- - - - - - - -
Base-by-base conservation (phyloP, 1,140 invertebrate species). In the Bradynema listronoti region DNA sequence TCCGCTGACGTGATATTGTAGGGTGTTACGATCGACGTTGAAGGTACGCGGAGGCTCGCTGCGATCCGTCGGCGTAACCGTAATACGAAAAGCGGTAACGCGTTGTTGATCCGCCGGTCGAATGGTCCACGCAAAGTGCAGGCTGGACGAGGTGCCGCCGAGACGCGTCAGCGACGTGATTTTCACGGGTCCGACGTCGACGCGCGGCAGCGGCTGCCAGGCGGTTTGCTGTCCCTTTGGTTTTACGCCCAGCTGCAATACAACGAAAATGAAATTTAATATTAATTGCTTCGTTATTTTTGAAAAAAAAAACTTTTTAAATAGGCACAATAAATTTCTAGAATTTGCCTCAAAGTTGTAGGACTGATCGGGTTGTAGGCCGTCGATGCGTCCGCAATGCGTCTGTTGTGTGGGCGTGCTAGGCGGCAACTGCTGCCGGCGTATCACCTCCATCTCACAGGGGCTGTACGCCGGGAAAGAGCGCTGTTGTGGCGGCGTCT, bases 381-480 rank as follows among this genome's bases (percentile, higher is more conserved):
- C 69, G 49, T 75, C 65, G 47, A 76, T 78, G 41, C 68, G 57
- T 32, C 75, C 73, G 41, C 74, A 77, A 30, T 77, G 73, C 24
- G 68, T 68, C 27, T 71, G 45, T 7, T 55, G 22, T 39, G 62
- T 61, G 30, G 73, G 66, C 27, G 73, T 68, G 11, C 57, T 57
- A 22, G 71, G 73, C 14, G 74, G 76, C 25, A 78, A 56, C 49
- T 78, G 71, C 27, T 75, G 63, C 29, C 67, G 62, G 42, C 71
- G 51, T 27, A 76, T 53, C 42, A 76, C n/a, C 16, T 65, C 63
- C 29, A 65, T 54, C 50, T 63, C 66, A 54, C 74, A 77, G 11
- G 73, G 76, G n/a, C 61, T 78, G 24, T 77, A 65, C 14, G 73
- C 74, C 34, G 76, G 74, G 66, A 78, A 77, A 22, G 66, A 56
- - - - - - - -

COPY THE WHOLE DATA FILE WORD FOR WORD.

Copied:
Base-by-base conservation (phyloP, 1,140 invertebrate species). In the Bradynema listronoti region DNA sequence TCCGCTGACGTGATATTGTAGGGTGTTACGATCGACGTTGAAGGTACGCGGAGGCTCGCTGCGATCCGTCGGCGTAACCGTAATACGAAAAGCGGTAACGCGTTGTTGATCCGCCGGTCGAATGGTCCACGCAAAGTGCAGGCTGGACGAGGTGCCGCCGAGACGCGTCAGCGACGTGATTTTCACGGGTCCGACGTCGACGCGCGGCAGCGGCTGCCAGGCGGTTTGCTGTCCCTTTGGTTTTACGCCCAGCTGCAATACAACGAAAATGAAATTTAATATTAATTGCTTCGTTATTTTTGAAAAAAAAAACTTTTTAAATAGGCACAATAAATTTCTAGAATTTGCCTCAAAGTTGTAGGACTGATCGGGTTGTAGGCCGTCGATGCGTCCGCAATGCGTCTGTTGTGTGGGCGTGCTAGGCGGCAACTGCTGCCGGCGTATCACCTCCATCTCACAGGGGCTGTACGCCGGGAAAGAGCGCTGTTGTGGCGGCGTCT, bases 381-480 rank as follows among this genome's bases (percentile, higher is more conserved):
- C 69, G 49, T 75, C 65, G 47, A 76, T 78, G 41, C 68, G 57
- T 32, C 75, C 73, G 41, C 74, A 77, A 30, T 77, G 73, C 24
- G 68, T 68, C 27, T 71, G 45, T 7, T 55, G 22, T 39, G 62
- T 61, G 30, G 73, G 66, C 27, G 73, T 68, G 11, C 57, T 57
- A 22, G 71, G 73, C 14, G 74, G 76, C 25, A 78, A 56, C 49
- T 78, G 71, C 27, T 75, G 63, C 29, C 67, G 62, G 42, C 71
- G 51, T 27, A 76, T 53, C 42, A 76, C n/a, C 16, T 65, C 63
- C 29, A 65, T 54, C 50, T 63, C 66, A 54, C 74, A 77, G 11
- G 73, G 76, G n/a, C 61, T 78, G 24, T 77, A 65, C 14, G 73
- C 74, C 34, G 76, G 74, G 66, A 78, A 77, A 22, G 66, A 56